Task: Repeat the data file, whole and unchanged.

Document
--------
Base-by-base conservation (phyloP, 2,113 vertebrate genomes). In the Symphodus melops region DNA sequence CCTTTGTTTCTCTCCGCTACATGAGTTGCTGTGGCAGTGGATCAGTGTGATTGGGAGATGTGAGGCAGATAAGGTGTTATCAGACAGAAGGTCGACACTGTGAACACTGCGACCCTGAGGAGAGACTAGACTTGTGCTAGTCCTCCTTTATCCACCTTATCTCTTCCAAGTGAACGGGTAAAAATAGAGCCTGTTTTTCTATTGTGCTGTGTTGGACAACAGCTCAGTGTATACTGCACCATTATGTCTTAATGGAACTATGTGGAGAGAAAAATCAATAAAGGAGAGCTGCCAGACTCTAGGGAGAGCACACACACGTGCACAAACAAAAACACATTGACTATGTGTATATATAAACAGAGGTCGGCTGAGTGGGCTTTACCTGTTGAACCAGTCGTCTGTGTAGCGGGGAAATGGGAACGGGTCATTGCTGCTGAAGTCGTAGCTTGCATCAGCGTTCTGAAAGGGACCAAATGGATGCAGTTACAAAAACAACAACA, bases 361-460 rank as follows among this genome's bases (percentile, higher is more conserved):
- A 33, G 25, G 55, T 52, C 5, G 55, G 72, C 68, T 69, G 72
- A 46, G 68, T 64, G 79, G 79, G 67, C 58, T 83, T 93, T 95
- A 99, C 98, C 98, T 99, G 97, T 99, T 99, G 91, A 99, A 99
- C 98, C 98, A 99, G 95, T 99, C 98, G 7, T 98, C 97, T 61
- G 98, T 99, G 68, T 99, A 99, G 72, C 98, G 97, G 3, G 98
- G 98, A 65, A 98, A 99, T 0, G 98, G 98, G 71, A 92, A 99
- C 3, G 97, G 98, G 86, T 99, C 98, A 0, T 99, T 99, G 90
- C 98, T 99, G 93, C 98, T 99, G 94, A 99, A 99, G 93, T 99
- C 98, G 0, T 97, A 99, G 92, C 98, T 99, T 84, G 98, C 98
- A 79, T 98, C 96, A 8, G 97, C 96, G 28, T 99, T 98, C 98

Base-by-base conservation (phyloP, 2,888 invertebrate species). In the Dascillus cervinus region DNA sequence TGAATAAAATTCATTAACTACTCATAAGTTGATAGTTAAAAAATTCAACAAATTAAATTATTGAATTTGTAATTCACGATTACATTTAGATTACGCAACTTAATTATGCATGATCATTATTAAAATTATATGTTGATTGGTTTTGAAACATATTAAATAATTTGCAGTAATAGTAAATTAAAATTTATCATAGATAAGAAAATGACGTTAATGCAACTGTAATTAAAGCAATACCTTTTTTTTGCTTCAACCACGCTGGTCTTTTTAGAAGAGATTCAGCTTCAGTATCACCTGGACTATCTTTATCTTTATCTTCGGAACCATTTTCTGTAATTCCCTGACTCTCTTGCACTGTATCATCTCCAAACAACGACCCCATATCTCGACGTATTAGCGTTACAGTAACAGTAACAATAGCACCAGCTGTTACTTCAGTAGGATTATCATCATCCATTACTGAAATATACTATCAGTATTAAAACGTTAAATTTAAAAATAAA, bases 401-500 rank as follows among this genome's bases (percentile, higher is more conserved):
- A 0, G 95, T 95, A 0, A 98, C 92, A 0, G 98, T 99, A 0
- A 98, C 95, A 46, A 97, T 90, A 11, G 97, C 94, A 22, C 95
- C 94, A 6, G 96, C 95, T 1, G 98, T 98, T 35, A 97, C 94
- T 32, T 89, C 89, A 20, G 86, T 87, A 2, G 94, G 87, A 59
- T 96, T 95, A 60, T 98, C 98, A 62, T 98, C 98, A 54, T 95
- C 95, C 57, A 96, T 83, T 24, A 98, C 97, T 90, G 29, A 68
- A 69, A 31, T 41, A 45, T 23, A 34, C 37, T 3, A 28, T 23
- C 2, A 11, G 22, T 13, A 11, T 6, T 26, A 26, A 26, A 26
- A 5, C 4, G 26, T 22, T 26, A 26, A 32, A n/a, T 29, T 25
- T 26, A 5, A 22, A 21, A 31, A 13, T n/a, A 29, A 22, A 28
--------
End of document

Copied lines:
Base-by-base conservation (phyloP, 2,113 vertebrate genomes). In the Symphodus melops region DNA sequence CCTTTGTTTCTCTCCGCTACATGAGTTGCTGTGGCAGTGGATCAGTGTGATTGGGAGATGTGAGGCAGATAAGGTGTTATCAGACAGAAGGTCGACACTGTGAACACTGCGACCCTGAGGAGAGACTAGACTTGTGCTAGTCCTCCTTTATCCACCTTATCTCTTCCAAGTGAACGGGTAAAAATAGAGCCTGTTTTTCTATTGTGCTGTGTTGGACAACAGCTCAGTGTATACTGCACCATTATGTCTTAATGGAACTATGTGGAGAGAAAAATCAATAAAGGAGAGCTGCCAGACTCTAGGGAGAGCACACACACGTGCACAAACAAAAACACATTGACTATGTGTATATATAAACAGAGGTCGGCTGAGTGGGCTTTACCTGTTGAACCAGTCGTCTGTGTAGCGGGGAAATGGGAACGGGTCATTGCTGCTGAAGTCGTAGCTTGCATCAGCGTTCTGAAAGGGACCAAATGGATGCAGTTACAAAAACAACAACA, bases 361-460 rank as follows among this genome's bases (percentile, higher is more conserved):
- A 33, G 25, G 55, T 52, C 5, G 55, G 72, C 68, T 69, G 72
- A 46, G 68, T 64, G 79, G 79, G 67, C 58, T 83, T 93, T 95
- A 99, C 98, C 98, T 99, G 97, T 99, T 99, G 91, A 99, A 99
- C 98, C 98, A 99, G 95, T 99, C 98, G 7, T 98, C 97, T 61
- G 98, T 99, G 68, T 99, A 99, G 72, C 98, G 97, G 3, G 98
- G 98, A 65, A 98, A 99, T 0, G 98, G 98, G 71, A 92, A 99
- C 3, G 97, G 98, G 86, T 99, C 98, A 0, T 99, T 99, G 90
- C 98, T 99, G 93, C 98, T 99, G 94, A 99, A 99, G 93, T 99
- C 98, G 0, T 97, A 99, G 92, C 98, T 99, T 84, G 98, C 98
- A 79, T 98, C 96, A 8, G 97, C 96, G 28, T 99, T 98, C 98

Base-by-base conservation (phyloP, 2,888 invertebrate species). In the Dascillus cervinus region DNA sequence TGAATAAAATTCATTAACTACTCATAAGTTGATAGTTAAAAAATTCAACAAATTAAATTATTGAATTTGTAATTCACGATTACATTTAGATTACGCAACTTAATTATGCATGATCATTATTAAAATTATATGTTGATTGGTTTTGAAACATATTAAATAATTTGCAGTAATAGTAAATTAAAATTTATCATAGATAAGAAAATGACGTTAATGCAACTGTAATTAAAGCAATACCTTTTTTTTGCTTCAACCACGCTGGTCTTTTTAGAAGAGATTCAGCTTCAGTATCACCTGGACTATCTTTATCTTTATCTTCGGAACCATTTTCTGTAATTCCCTGACTCTCTTGCACTGTATCATCTCCAAACAACGACCCCATATCTCGACGTATTAGCGTTACAGTAACAGTAACAATAGCACCAGCTGTTACTTCAGTAGGATTATCATCATCCATTACTGAAATATACTATCAGTATTAAAACGTTAAATTTAAAAATAAA, bases 401-500 rank as follows among this genome's bases (percentile, higher is more conserved):
- A 0, G 95, T 95, A 0, A 98, C 92, A 0, G 98, T 99, A 0
- A 98, C 95, A 46, A 97, T 90, A 11, G 97, C 94, A 22, C 95
- C 94, A 6, G 96, C 95, T 1, G 98, T 98, T 35, A 97, C 94
- T 32, T 89, C 89, A 20, G 86, T 87, A 2, G 94, G 87, A 59
- T 96, T 95, A 60, T 98, C 98, A 62, T 98, C 98, A 54, T 95
- C 95, C 57, A 96, T 83, T 24, A 98, C 97, T 90, G 29, A 68
- A 69, A 31, T 41, A 45, T 23, A 34, C 37, T 3, A 28, T 23
- C 2, A 11, G 22, T 13, A 11, T 6, T 26, A 26, A 26, A 26
- A 5, C 4, G 26, T 22, T 26, A 26, A 32, A n/a, T 29, T 25
- T 26, A 5, A 22, A 21, A 31, A 13, T n/a, A 29, A 22, A 28